Spectators rock but the new Indian Premier League team rolls over to the Royal Challengers Bangalore in a six-wicket defeat.
Kochi Tuskers Kerala will have to wait for their maiden IPL victory
They call it God's Own Country. But driving into Kochi from the airport, it may as well have been another nation.
Sure, there was the odd IPL hoarding and banners promoting Kochi Tuskers Kerala, but they paled into significance next to the thousands of posters for candidates seeking election to the state assembly next Wednesday.
This is a state that takes its politics very seriously and less than a week on from India's World Cup triumph, cricket seemed to be an afterthought.
It was a different story outside the stadium later in the day. It was hot and muggy, but the orange-and-purple jersey - a combination of Blackpool and Fiorentina's football strips - could be seen everywhere. A man on a unicycle was the cynosure of many eyes, pedalling and juggling three clubs at the same time.
On another side of the ground, a group of Tuskers fans had Karate Kid-style headbands and were playing the chenda - a local percussion instrument - and the cymbals, creating the sort of sound usually heard at temple festivals.
This massive stadium, which has hosted seven one-day matches since 1998 - one of them abandoned due to rain last year - has been spruced up for the IPL, with a cantilevered roof protecting fans from the elements, and it was also far easier to access than Chepauk on the opening day.
It is a long way down from the third and top tier, and there were just a couple of thousand in at 6pm to listen to the in-stadium DJ playing Pink Floyd's Coming Back to Life. They were still trickling in slowly, the threat of rain having passed, when the teams came out to practise, but those in their seats were already making quite a racket.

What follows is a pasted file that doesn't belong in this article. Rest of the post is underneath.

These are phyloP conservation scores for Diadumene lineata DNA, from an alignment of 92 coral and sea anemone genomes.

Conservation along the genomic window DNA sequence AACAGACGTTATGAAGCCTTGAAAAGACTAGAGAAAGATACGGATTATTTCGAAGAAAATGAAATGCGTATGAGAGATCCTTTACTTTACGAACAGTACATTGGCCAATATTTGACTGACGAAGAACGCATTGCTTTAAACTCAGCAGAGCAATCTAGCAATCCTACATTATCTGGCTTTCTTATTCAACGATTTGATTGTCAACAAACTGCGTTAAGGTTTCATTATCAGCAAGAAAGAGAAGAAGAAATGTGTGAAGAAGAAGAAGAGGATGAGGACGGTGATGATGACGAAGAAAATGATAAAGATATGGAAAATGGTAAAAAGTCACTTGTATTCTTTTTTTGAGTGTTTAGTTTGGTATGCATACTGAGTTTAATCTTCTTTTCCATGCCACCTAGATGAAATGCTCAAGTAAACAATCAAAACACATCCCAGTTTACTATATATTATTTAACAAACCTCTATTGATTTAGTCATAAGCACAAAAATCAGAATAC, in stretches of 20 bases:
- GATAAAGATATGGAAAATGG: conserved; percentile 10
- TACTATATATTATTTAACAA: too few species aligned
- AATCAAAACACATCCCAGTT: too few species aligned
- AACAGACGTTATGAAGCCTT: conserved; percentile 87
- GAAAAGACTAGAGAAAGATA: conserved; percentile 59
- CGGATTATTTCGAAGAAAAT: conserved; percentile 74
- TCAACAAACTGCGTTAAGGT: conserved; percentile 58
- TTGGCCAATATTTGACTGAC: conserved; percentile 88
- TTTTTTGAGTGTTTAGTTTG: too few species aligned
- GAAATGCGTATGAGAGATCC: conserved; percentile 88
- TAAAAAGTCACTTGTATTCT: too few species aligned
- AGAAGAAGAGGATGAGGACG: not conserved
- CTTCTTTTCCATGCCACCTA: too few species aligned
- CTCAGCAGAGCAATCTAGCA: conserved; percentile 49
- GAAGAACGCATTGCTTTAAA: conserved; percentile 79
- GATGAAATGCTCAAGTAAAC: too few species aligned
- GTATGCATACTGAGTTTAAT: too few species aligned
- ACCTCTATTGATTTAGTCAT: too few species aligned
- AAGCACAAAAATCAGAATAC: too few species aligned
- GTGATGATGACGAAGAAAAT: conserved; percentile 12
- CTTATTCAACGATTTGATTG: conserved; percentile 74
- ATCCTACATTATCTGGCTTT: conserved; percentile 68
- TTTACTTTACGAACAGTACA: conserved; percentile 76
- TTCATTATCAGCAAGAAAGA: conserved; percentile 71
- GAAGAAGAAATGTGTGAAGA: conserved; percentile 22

The roar that went up when Mahela Jayawardene won the toss was eclipsed only by the enthusiasm with which the Russian cheerleaders were welcomed.
Once the game started, though, the distraction were peripheral, with most fans in dreamland as Brendon McCullum and VVS Laxman, the artist in a format for blacksmiths, got the new boys off to the perfect start.
The ground was just a little over half full - it can seat up to 60,000 - but there was no lack of atmosphere as the innings progressed. There was certainly no booing of India heroes such as Zaheer Khan and Virat Kohli. But it was fairly obvious that this crowd wasn't going to lose out in the parochial stakes.
The crowd was buzzing by the time Shanthakumaran Sreesanth, the local hero, got the ball and you could feel the vibrations from the noise and celebrations after he dismissed Tillakaratne Dilshan with his second delivery.
Vinay Kumar, one of the Karnataka players that Bangalore let go, was excited after getting Kohli, but with Raiphi Vincent Gomez, a Kerala Ranji Trophy player, disappearing for 20 in his lone over, the yells, handclaps and chendas were gradually muted.
AB de Villiers starred with five sixes in his 54, and the Tuskers will have to wait for another day to rock their loyal constituents.